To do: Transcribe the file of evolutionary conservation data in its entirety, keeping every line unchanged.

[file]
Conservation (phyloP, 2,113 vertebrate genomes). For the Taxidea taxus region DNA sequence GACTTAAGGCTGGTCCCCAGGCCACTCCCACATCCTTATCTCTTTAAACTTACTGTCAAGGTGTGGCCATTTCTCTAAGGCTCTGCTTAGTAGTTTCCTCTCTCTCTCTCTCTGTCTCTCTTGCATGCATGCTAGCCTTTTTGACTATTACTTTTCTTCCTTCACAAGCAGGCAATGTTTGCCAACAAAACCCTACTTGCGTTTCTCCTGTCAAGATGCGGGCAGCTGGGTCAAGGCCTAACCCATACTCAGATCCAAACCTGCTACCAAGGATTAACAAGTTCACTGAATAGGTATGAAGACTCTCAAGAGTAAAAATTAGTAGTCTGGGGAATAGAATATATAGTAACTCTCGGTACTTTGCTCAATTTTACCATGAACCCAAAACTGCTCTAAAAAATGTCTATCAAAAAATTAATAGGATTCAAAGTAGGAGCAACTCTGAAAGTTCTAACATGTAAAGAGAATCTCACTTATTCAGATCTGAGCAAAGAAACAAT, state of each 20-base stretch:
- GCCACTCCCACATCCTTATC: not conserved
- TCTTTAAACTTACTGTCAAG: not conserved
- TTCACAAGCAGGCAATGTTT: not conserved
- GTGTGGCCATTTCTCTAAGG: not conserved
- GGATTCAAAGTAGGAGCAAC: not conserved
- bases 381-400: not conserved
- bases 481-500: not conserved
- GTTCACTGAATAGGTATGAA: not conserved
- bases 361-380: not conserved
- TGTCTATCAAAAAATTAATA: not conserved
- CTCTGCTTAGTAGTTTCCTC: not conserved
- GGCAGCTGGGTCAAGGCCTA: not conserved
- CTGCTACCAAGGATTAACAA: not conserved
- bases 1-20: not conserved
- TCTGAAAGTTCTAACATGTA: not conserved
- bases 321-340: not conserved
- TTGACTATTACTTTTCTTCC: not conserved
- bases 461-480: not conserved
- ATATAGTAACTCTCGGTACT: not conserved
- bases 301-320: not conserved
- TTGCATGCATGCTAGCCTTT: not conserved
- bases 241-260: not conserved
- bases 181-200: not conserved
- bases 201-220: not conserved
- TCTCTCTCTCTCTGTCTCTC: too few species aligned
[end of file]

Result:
Conservation (phyloP, 2,113 vertebrate genomes). For the Taxidea taxus region DNA sequence GACTTAAGGCTGGTCCCCAGGCCACTCCCACATCCTTATCTCTTTAAACTTACTGTCAAGGTGTGGCCATTTCTCTAAGGCTCTGCTTAGTAGTTTCCTCTCTCTCTCTCTCTGTCTCTCTTGCATGCATGCTAGCCTTTTTGACTATTACTTTTCTTCCTTCACAAGCAGGCAATGTTTGCCAACAAAACCCTACTTGCGTTTCTCCTGTCAAGATGCGGGCAGCTGGGTCAAGGCCTAACCCATACTCAGATCCAAACCTGCTACCAAGGATTAACAAGTTCACTGAATAGGTATGAAGACTCTCAAGAGTAAAAATTAGTAGTCTGGGGAATAGAATATATAGTAACTCTCGGTACTTTGCTCAATTTTACCATGAACCCAAAACTGCTCTAAAAAATGTCTATCAAAAAATTAATAGGATTCAAAGTAGGAGCAACTCTGAAAGTTCTAACATGTAAAGAGAATCTCACTTATTCAGATCTGAGCAAAGAAACAAT, state of each 20-base stretch:
- GCCACTCCCACATCCTTATC: not conserved
- TCTTTAAACTTACTGTCAAG: not conserved
- TTCACAAGCAGGCAATGTTT: not conserved
- GTGTGGCCATTTCTCTAAGG: not conserved
- GGATTCAAAGTAGGAGCAAC: not conserved
- bases 381-400: not conserved
- bases 481-500: not conserved
- GTTCACTGAATAGGTATGAA: not conserved
- bases 361-380: not conserved
- TGTCTATCAAAAAATTAATA: not conserved
- CTCTGCTTAGTAGTTTCCTC: not conserved
- GGCAGCTGGGTCAAGGCCTA: not conserved
- CTGCTACCAAGGATTAACAA: not conserved
- bases 1-20: not conserved
- TCTGAAAGTTCTAACATGTA: not conserved
- bases 321-340: not conserved
- TTGACTATTACTTTTCTTCC: not conserved
- bases 461-480: not conserved
- ATATAGTAACTCTCGGTACT: not conserved
- bases 301-320: not conserved
- TTGCATGCATGCTAGCCTTT: not conserved
- bases 241-260: not conserved
- bases 181-200: not conserved
- bases 201-220: not conserved
- TCTCTCTCTCTCTGTCTCTC: too few species aligned